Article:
Thanks! I’ll look into this. So regarding mix depth, what would you personally say about achieving said depth in this music?@Beat Kaufmann has some great material on mix depth, both scattered throughout this forum (do a search!) and on his site: https://www.beat-kaufmann.com/vitutorials/index.php
Thanks for the detailed response!! Guess what I originally asked was a bit more complicated than I expectedDepth typically refers to what you'd call soundstaging. A stereo mix can be thought of as having 3 axes.
- X = Left to Right - Panning, width, etc.
- Z = Depth - Front-to-back perception. Does one instrument appear to sit behind another?
- Y = Height - Does the stereo image convey a sense of height? Sub and low frequencies are often perceived as low, mid and high frequencies appear at a higher elevation, however panning can have a big impact on the perception of height as well. (This is the axis most often not mentioned or overlooked when discussing 'soundstaging'. I don't know why honestly as it's equally as important... They all work together to create a lush soundstage. That's why my alphabetization is out of order... Y is often not mentioned...)
So basically it seems like you're asking two question but assigning them the same name... Hearing instruments clearly is separation. This is a totally separate discussion from 'depth'. Although they can be related, as if that is confusing enough!
Depth is far and away the more complex of the two. Unlike EQ, where there are tons of tools out there that can quickly 'shortcut' you to a balanced sound, creating depth requires the ability to hear where an existing instrument currently appears in the Z plane, then determining where you think it should sit. Is it too forward? How far back do you want it to appear and what are the best tools in your toolbox to accomplish this?
The last bit is a big part of what's called critical listening. (Assuming you're unfamiliar...) The ability to listen to a piece of music and hear each plane... The ability to pick each instrument out of the mix, hear where it's panned, determine what sounds foreground and background. The ability to listen for any impression of the height of the "stage", and notice of some instruments appear to sit higher or lower vertically.
It goes deeper than that, e.g. hearing compression, saturation, etc... But hearing depth and knowing how to create it requires more finesse than you'll get in a simple forum post. Basically, sure you can push something back in a mix with reverb. The question is do the winds appear to sit behind the strings but in front of the timpani?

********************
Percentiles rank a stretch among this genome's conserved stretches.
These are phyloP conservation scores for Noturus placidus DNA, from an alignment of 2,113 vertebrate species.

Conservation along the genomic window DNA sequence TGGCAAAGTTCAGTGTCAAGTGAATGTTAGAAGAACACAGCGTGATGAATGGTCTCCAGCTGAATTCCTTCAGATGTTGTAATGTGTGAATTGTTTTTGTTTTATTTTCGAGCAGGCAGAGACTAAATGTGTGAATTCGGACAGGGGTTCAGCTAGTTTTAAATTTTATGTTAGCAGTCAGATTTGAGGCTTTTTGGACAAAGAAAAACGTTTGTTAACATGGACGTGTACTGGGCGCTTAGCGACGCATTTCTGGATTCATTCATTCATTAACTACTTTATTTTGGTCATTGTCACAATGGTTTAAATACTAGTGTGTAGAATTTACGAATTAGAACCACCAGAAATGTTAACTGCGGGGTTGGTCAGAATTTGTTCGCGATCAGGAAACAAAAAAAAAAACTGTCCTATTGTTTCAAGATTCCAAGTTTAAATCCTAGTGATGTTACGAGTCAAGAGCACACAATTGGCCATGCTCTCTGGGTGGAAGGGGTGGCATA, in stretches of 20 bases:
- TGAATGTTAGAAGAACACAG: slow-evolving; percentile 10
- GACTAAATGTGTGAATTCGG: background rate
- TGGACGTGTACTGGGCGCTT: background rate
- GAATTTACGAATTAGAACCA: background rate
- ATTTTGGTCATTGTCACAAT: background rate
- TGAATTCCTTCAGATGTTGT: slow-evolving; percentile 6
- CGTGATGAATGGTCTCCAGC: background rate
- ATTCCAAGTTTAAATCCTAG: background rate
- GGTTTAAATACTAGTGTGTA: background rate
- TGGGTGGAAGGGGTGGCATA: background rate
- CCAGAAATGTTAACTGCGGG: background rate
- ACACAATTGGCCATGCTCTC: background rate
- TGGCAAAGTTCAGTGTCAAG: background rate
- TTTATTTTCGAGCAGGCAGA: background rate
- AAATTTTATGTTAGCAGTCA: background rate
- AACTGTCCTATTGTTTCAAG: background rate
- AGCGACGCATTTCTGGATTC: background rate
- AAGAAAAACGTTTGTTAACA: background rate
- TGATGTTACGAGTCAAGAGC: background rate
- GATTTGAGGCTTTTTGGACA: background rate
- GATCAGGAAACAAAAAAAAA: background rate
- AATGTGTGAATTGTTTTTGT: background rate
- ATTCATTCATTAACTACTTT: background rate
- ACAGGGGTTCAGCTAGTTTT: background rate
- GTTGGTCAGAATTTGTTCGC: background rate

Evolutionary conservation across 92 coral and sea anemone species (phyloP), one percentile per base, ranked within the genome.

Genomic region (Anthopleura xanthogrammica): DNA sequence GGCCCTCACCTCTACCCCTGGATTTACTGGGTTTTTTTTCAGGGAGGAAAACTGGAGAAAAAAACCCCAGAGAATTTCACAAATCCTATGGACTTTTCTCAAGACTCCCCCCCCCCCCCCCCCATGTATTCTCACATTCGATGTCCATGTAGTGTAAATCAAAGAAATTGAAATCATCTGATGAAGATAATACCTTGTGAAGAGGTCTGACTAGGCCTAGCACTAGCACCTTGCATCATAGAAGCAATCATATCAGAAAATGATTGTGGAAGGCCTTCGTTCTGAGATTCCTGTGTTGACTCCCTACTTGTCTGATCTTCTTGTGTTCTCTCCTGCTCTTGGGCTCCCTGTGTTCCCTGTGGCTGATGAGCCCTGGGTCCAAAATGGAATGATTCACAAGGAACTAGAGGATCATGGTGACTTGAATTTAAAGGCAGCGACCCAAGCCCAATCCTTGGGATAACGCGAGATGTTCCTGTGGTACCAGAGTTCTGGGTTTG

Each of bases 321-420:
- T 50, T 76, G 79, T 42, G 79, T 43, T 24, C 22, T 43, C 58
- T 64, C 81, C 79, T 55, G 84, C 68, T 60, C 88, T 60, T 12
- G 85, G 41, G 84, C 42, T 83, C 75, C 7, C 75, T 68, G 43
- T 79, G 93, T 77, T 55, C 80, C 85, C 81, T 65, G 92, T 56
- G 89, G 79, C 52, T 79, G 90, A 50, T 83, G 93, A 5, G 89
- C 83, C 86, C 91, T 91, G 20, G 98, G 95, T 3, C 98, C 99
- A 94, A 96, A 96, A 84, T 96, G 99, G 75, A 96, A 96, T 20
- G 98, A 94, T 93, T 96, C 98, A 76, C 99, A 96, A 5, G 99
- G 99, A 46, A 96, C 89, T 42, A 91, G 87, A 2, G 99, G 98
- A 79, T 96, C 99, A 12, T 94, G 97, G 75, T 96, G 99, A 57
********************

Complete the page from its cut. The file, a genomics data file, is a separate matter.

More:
I'm not trying to answer your question with a question... I'm just saying that while you can learn how to mix you should also be aware that critical listening and mixing go hand in hand... And this particular question requires some pretty solid listening skills.
That said... Kmaster's got great advice about beat's posts. Joel has some great techniques as well... Just be aware that this is one of the more abstract concepts in mixing, quite possibly the one people have the most challenge grasping... So don't overlook the importance of the ability to listen to mixes you know well, then analyze and ask yourself questions about how you perceive their 3-dimensional landscape.
@Ryan Fultz you could just type "@ J O" and it should auto-complete for you.Joel Dollie (apologies to him for not knowing the proper keys for some of the symbol markings for his name and thus not tagging him in the post) has a class on mixing orchestral music that made my mixes significantly better and helped me to hear a lot of what they were missing or had too much of before.
It does assume you know how to do things like use an eq or compressor and goes more into the topics of why and when and how much you might use something over what the parts of a particular device do. For example he won't tell you what an attack on a compressor does, but will tell you what types of attacks work best on different instruments and why you would pick one setting over another depending on effect intended.
He also has a youtube channel with lots of free advice on specific topics that where what originally sold me on purchasing his mixing class. Tons of great tips and techniques.